Saddam-era veterans also serve as “governors” for seven of the 12 “provinces” set up by the Islamic State group in the territory it holds in Iraq, the intelligence chief said.

Iraqi officials acknowledge that identifying IS leadership is an uncertain task.

Besides al-Baghdadi himself, the group almost never makes public even the pseudonyms of those in its hierarchy.

When leaders are killed, it's often not known who takes their place - and several have been reported killed multiple times, only to turn up alive.

Also read: Saddam’s Iraq

Figures are believed to take on new pseudonyms, leaving it unclear if a new one has emerged or not.

“IS's military performance has far exceeded what we expected.

The running of battles by the veterans of the Saddam military came as a shock,” a brigadier general in military intelligence told the AP, speaking on condition of anonymity to discuss the sensitive topic. “Security-wise, we are often left unable to know who replaces who in the leadership. We are unable to infiltrate the group. It is terrifying.”

Estimates of the number of Saddam-era veterans in IS ranks vary from 100 to 160 in mostly mid- and senior-level positions, according to the officials.

Typically, they hail from Sunni-dominated areas, with intelligence officers mostly from western Anbar province, the majority of army officers from the northern city of Mosul and members of security services exclusively from Saddam's clan around his hometown of Tikrit, said Big.

Gen. Abdul-Wahhab al-Saadi, a veteran of battles against IS north and west of Baghdad.

For example, a former brigadier general from Saddam-era special forces, Assem Mohammed Nasser, also known as Nagahy Barakat, led a bold assault in 2014 on Haditha in Anbar province, killing around 25 policemen and briefly taking over the local government building.

Many of the Saddam-era officers have close tribal links to or are the sons of tribal leaders in their regions, giving IS a vital support network as well as helping recruitment.

These tribal ties are thought to account, at least in part, for the stunning meltdown of Iraqi security forces when IS captured the Anbar capital of Ramadi in May.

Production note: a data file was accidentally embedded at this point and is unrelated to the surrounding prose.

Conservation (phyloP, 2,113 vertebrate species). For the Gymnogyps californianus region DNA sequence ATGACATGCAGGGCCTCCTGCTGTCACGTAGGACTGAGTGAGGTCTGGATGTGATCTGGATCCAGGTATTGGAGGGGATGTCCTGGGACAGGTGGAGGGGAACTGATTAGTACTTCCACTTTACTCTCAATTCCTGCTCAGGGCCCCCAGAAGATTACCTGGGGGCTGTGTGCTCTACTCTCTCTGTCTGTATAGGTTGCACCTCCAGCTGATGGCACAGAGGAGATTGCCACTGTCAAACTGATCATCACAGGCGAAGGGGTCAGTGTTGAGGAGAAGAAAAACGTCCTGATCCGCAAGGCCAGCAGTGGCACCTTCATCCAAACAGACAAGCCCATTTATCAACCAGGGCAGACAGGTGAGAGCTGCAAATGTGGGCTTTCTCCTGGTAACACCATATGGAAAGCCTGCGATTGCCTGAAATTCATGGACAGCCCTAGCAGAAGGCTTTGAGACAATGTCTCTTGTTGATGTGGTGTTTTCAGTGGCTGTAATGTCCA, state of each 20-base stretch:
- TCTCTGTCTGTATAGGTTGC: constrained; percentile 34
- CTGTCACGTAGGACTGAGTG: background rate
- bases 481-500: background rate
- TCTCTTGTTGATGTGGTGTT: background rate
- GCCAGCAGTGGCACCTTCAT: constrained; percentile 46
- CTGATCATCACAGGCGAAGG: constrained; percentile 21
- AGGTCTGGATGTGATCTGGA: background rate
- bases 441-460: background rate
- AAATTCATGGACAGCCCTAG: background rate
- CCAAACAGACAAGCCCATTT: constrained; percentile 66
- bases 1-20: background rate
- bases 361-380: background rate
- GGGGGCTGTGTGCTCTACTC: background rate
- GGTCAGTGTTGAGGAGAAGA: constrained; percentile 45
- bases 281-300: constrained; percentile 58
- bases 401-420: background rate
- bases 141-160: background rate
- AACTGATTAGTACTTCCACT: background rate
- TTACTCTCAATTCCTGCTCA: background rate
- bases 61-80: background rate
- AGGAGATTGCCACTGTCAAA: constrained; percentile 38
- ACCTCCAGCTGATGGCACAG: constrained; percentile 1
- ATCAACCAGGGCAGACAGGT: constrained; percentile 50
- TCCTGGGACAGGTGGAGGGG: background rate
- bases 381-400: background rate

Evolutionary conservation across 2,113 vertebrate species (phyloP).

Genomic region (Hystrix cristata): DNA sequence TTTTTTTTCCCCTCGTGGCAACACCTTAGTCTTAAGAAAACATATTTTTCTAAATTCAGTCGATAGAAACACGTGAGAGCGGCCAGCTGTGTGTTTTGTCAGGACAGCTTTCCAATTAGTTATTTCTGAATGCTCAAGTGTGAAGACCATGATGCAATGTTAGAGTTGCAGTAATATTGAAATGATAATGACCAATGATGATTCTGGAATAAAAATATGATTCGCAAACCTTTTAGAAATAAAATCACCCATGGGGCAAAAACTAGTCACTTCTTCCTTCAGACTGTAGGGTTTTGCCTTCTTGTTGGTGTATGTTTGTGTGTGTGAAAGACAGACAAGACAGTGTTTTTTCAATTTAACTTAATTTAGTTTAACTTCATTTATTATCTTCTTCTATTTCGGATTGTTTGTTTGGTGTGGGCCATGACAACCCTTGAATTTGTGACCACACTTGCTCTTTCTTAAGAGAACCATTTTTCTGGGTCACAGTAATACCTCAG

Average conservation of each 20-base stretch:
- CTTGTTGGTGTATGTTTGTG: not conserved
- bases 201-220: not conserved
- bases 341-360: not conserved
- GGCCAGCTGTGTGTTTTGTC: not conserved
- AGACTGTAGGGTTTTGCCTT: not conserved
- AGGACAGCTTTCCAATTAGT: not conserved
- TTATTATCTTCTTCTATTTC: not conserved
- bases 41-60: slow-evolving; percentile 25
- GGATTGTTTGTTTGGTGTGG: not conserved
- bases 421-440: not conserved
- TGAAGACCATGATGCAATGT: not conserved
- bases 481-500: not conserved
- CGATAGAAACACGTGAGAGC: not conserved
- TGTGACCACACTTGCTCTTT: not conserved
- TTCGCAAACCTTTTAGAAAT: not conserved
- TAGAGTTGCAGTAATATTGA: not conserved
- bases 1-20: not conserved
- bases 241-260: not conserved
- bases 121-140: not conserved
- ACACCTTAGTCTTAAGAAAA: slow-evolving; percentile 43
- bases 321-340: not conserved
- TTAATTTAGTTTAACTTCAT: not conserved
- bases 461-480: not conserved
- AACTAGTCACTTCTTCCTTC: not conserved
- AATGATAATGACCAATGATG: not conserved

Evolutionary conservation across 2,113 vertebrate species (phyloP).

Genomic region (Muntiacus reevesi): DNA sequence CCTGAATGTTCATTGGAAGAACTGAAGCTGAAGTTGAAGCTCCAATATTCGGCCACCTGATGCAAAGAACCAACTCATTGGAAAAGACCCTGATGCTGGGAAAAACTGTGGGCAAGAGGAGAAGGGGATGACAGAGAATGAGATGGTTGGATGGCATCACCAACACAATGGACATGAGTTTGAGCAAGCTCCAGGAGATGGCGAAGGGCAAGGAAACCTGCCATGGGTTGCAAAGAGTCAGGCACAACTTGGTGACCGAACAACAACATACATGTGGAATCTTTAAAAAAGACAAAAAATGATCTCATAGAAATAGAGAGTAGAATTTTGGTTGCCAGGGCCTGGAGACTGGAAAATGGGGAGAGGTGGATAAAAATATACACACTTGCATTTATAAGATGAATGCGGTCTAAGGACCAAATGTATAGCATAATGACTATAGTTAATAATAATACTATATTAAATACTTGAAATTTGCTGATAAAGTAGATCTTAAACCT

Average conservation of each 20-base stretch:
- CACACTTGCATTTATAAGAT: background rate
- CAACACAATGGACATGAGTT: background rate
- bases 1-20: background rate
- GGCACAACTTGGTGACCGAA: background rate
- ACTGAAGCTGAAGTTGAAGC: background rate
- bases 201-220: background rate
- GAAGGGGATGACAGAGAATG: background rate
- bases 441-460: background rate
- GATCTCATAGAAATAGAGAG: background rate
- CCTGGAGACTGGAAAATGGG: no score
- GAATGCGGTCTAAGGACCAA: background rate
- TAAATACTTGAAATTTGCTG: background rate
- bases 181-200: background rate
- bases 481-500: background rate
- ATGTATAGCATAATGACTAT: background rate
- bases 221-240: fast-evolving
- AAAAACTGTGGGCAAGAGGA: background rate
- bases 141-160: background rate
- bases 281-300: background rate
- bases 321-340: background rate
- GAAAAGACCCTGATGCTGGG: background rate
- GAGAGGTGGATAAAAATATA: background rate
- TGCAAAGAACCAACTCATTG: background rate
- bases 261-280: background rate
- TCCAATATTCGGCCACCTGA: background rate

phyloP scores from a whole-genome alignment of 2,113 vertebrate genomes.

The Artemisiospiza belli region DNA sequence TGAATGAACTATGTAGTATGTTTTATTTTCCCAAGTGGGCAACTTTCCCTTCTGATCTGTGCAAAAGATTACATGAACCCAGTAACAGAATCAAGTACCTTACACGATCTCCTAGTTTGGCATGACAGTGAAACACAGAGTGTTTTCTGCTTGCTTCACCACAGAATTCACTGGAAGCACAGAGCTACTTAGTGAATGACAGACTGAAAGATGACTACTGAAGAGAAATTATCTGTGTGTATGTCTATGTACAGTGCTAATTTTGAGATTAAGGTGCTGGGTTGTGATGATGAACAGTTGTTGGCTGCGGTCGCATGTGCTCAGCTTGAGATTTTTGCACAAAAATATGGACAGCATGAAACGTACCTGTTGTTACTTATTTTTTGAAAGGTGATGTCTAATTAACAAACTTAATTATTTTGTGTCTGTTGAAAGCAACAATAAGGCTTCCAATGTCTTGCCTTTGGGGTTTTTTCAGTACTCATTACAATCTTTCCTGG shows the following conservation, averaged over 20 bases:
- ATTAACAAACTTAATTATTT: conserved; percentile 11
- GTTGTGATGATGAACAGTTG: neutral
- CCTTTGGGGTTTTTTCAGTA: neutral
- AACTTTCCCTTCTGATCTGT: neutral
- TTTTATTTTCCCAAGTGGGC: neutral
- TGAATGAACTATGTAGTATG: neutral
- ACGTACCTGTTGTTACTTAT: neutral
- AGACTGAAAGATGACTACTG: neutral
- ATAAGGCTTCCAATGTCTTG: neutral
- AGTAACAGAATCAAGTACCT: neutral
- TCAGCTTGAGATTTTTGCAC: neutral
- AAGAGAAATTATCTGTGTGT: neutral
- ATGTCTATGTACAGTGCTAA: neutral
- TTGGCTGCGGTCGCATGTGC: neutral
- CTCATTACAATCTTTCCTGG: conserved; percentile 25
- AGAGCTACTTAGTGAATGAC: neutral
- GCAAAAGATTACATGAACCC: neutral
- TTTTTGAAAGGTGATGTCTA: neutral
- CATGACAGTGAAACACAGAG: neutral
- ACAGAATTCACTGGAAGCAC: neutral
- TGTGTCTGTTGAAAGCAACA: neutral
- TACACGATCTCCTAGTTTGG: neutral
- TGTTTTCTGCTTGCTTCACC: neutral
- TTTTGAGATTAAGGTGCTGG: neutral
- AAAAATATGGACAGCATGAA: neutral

Several of the officers interviewed by the AP said they believe IS commanders persuaded fellow tribesmen in the security forces to abandon their positions without a fight.

Skinner, the former CIA officer, noted the sophistication of the Saddam-era intelligence officers he met in Iraq and the intelligence capabilities of IS in Ramadi, Mosul and in the group's de facto capital of Raqqa in Syria. “They do classic intelligence infiltration. They have stay-behind cells, they actually literally have sleeper cells,” Skinner said.

“And they do classic assassinations, which depends on intelligence,” he said, citing a wave of assassinations in 2013 that targeted Iraqi police, army, hostile tribal leaders and members of a government-backed Sunni militia known as Sahwa.

Knowing who to assassinate and how to get to them requires good information, Skinner said, and the IS obviously knew how to acquire it.

One initiative that eventually fed Saddam veterans into IS came in the mid-1990s when Saddam departed from the stringent secular principles of his ruling Baath party and launched the “Faith Campaign,” a state-sponsored drive to Islamise Iraqi society.

Saddam's feared security agencies began to tolerate religious piety or even radical views among military personnel, although they kept a close watch on them and saw to it they did not assume command positions.

At the time, the move was seen as a cynical bid to shore up political support among the religious establishment after Iraq's humiliating rout from Kuwait in the 1991 Gulf War and the Kurdish and Shia uprisings that followed.

“Most of the army and intelligence officers serving with IS are those who showed clear signs of religious militancy during Saddam days,” the intelligence chief said. “The Faith Campaign ... encouraged them.”

In the run-up to the 2003 US-led invasion, Saddam publicly invited foreign mujahedeen to come to Iraq to resist the invaders.

Thousands came and Iraqi officials showed them off to the media as they were trained by Iraqi instructors. Many stayed, eventually joining the insurgency against American troops and their Iraqi allies.

After the collapse of the Saddam regime, hundreds of Iraqi army officers, infuriated by the US decision to disband the Iraqi army, found their calling in the Sunni insurgency. In its early stages, many insurgent groups were relatively secular.

But Islamic militants grew in prominence, particularly with the creation and increasing strength of al Qaeda in Iraq. Some Sunnis were radicalised by bitterness against the Shia majority, which rose to power after Saddam's fall and which the Sunnis accuse of discriminating against them.

Al Qaeda in Iraq was initially led by a Jordanian militant, Abu Musab al-Zarqawi, and had a strong foreign presence in its leadership.

But after al-Zarqawi's death in a 2006 US airstrike, his Iraqi successor, Abu Omar al-Baghdadi, began to bring in more Iraqis, particularly former Saddam officers.

That process was accelerated when Abu Bakr al-Baghdadi took over after his predecessor was killed in a 2010 airstrike.

Abu Bakr al-Baghdadi's first two deputies, who each played a major role in setting up what would become its sweep over Syria and Iraq, were both Saddam-era officers, according to those interviewed by the AP.

They were Sameer al-Khalifawy, an air force colonel killed in fighting in Syria in 2014, and Abdullah el-Bilawy, a former intelligence officer who was killed in Mosul by the Iraqi military in May 2014, a month before the city fell to the Islamic State group.